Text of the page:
Filesharing news & software portal.

Great open-source Windows filesharing.

Flawless Mac p2p app. Also see Poisoned.

p2p radio: free and fully authorized.

Best p2p for indy music (mac version).

Flash music player and mp3 search spot.

Vladimir Putin: Stop Snitching
Nicholas, December 12 4:44PM

Here’s a totally unrelated side-project that I whipped up over the weekend.

Putin Stop Snitching

Get it here:

Anti-DRM Contest Winners
mary, October 20 4:08PM has announced the winners of their anti-DRM video contest. Check them out here.

Girl Talk Persists
mary, October 10 6:20PM

Summer is over and Girl Talk’s NightRipper seems to be surviving the hype without the legal battles. For those who missed out on said hype, Pittsburgh’s Gregg Gillis (aka Girl Talk) blew the sample-based music scene wide open on May 9 with the release of his second full-length album, NightRipper. The album boldly samples over 160 artists (all thanked in the liner notes) without going through any of the legal channels, and Gillis’s label/ art collective, Illegal Art, has been poised to use the Fair Use portion of copyright law in their defense. Lucky for them, Gillis hasn’t even gotten a cease and desist. If there was ever a “Girl Tuesday” it’d most likely be a dance party, not a protest.

For those of you who haven’t heard Girl Talk’s latest album, NightRipper, here is a brief synopsis. Imagine yourself falling asleep in the middle of the dance floor, say in the crossover period between The Black Eyed Peas “My Humps” and Annie’s “Heartbeat”. Then imagine yourself dreaming in music, and forget about the experts who say it can’t be done. Picture your brain piecing together all the songs you listened to that day, from the most recent dance hits you just heard to the songs you played in your room before you went out, and then throw in a few nostalgic grunge and indie-rock favorites that have been stuck in your head since adolescence. Finally, imagine that it is all cut up, spliced, and arranged in perfect time with the beat that you are somehow, magically, still dancing to.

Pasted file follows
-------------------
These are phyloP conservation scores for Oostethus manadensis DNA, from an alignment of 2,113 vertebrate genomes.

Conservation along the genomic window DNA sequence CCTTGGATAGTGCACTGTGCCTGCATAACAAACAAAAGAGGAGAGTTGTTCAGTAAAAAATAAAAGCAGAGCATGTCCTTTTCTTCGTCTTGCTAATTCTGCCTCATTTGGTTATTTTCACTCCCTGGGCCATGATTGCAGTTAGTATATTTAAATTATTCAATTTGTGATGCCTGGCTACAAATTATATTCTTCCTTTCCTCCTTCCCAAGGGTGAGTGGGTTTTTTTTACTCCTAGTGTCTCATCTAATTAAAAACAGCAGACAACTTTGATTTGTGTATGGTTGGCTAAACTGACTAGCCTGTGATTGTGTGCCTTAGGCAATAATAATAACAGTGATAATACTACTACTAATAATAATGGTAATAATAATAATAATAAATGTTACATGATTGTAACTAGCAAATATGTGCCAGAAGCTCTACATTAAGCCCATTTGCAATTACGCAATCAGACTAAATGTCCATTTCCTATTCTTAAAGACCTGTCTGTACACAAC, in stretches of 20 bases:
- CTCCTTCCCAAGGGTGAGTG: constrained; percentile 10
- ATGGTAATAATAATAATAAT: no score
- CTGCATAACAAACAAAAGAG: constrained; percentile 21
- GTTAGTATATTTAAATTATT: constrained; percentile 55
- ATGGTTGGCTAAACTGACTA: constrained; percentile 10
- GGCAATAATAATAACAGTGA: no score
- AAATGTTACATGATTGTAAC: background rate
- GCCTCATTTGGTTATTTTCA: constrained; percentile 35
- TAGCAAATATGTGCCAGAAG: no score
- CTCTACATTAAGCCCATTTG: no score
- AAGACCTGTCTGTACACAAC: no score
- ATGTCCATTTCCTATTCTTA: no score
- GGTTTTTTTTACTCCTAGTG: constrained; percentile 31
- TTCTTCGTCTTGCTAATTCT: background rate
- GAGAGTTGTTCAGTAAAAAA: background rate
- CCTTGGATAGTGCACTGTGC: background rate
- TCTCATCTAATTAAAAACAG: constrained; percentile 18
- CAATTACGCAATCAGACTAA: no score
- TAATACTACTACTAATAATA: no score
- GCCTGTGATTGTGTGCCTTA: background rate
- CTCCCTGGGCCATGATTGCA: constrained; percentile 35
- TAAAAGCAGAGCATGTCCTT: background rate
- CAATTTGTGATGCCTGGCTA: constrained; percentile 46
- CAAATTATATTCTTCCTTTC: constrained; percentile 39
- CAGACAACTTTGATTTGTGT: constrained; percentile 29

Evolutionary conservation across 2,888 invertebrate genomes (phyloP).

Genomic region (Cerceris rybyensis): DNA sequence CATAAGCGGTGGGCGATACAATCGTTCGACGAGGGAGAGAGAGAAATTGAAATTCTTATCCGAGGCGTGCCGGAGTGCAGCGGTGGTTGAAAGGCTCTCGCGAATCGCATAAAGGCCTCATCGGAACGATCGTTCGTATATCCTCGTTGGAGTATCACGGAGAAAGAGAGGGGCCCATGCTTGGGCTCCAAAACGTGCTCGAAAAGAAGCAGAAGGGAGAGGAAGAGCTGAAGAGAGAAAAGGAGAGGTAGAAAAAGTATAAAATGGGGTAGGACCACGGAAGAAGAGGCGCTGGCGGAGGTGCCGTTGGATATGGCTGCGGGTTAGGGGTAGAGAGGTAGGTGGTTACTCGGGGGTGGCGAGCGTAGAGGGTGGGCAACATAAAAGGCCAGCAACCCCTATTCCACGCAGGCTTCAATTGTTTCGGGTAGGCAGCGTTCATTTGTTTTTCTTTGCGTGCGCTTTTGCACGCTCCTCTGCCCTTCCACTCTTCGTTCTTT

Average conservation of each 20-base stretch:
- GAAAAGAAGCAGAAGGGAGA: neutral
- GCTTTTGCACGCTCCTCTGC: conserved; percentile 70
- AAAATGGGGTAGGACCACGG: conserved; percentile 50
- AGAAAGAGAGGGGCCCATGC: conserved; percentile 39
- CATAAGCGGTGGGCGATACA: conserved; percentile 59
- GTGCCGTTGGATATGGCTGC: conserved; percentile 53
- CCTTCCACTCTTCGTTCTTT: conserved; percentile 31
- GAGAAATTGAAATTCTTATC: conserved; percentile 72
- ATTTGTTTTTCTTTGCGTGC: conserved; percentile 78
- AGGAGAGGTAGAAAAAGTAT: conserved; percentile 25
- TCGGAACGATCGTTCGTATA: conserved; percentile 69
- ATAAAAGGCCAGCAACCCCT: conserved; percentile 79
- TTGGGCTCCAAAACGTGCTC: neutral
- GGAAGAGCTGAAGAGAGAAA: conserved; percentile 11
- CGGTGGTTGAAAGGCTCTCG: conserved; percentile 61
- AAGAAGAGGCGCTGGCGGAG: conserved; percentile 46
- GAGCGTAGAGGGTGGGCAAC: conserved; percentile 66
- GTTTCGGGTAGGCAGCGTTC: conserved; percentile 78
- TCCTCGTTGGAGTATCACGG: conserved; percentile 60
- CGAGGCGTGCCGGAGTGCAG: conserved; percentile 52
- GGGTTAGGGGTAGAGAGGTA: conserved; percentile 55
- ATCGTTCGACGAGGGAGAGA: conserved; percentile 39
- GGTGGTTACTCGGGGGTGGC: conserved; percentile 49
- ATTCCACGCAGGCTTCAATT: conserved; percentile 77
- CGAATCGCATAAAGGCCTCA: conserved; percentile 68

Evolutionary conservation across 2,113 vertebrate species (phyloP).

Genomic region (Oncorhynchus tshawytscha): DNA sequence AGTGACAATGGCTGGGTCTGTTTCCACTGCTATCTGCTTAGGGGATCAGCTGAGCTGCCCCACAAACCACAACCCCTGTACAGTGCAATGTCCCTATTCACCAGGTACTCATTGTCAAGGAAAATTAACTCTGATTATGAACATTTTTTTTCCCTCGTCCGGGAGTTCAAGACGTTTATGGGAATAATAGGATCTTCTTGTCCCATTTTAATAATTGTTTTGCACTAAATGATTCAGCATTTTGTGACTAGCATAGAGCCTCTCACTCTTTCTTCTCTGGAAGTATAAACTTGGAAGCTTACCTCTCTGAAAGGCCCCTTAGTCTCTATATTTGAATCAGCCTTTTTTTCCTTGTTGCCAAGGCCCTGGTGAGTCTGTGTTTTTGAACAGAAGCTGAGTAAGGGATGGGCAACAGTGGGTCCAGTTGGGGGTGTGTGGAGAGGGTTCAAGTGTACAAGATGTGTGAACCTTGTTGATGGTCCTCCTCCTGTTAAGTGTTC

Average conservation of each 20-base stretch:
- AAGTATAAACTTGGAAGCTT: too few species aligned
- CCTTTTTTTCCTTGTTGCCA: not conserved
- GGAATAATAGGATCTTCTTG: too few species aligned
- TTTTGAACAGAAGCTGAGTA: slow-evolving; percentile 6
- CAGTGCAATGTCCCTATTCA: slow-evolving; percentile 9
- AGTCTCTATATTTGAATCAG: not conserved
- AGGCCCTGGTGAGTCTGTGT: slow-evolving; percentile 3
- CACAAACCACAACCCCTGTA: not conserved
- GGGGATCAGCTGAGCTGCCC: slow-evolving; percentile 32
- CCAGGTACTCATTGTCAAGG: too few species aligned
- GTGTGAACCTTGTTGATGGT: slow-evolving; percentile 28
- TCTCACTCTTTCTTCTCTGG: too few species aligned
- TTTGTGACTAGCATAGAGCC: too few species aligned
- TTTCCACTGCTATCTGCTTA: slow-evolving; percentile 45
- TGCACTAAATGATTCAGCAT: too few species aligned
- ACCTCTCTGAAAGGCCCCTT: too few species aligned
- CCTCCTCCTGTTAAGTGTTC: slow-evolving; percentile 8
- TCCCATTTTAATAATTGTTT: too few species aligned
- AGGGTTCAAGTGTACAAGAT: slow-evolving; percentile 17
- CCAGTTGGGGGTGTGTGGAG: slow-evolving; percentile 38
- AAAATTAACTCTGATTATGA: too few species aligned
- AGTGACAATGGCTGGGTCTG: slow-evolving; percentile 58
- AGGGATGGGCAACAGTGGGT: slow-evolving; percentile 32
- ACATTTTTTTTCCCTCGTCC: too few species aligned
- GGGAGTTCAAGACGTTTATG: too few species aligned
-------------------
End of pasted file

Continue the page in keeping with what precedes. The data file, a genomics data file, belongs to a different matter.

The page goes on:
It may all seem a bit far-fetched, but Girl Talk’s Gregg Gillis pulls it off. The samples he uses (over 200 in all, and none of them legal) are well chosen and eclectic, and yet his delivery steers safely clear of music snobbery and hipster irony. You may be too cool to admit to liking Neutral Milk Hotel, and you may secretly be sick to death of Juelz Santana, but when those samples come on (and they do—at the same time) you will be dancing.

Given the sheer intensity and volume of pop culture crammed into just one of Girl Talk’s three-minute tracks, it is easy to see why this album has been getting so much hype. This is postmodern music making at its finest, a tribute to excess and re-appropriation. Gillis doesn’t just spit out samples to create your standard mash-up, he turns these songs, through juxtaposition, into something totally new. And if anyone comes down on him for copyright violation, that is his defense. His label, Illegal Art, became infamous in ‘98 for their release of “Reconstructing Beck”, an album made completely out of Beck samples. At the time, Beck’s lawyer called the album “bad jungle” and Universal sent them a cease and desist order. Maybe the big labels are starting to get the picture. So far there’s been no cease and desist for Gillis. In fact, Beck invited Girl Talk to open for him at a show in London, and has commissioned him to do two remixes of his new song “Cell Phone’s Dead” from the un-DJ. Maybe he’s just too likeable, and danceable, to stop.

Listen to some tracks here.

Eyes on the Prize on PBS this month
holmes, October 3 9:22PM

After years in copyright limbo “Eyes on the Prize” airs on PBS this month. “Eyes” is widely thought to be the best documentary on the civil rights movement. During the Eyes on the Screen protest in 2005 we watched Part 1 at a packed screening in Worcester, MA, and it was incredible. The footage of Dr. King is simply bracing; you get to see him as a razor-sharp young organizer inspired by the struggle, not as an icon. When King led the Montgomery Bus Boycott he was twenty-six!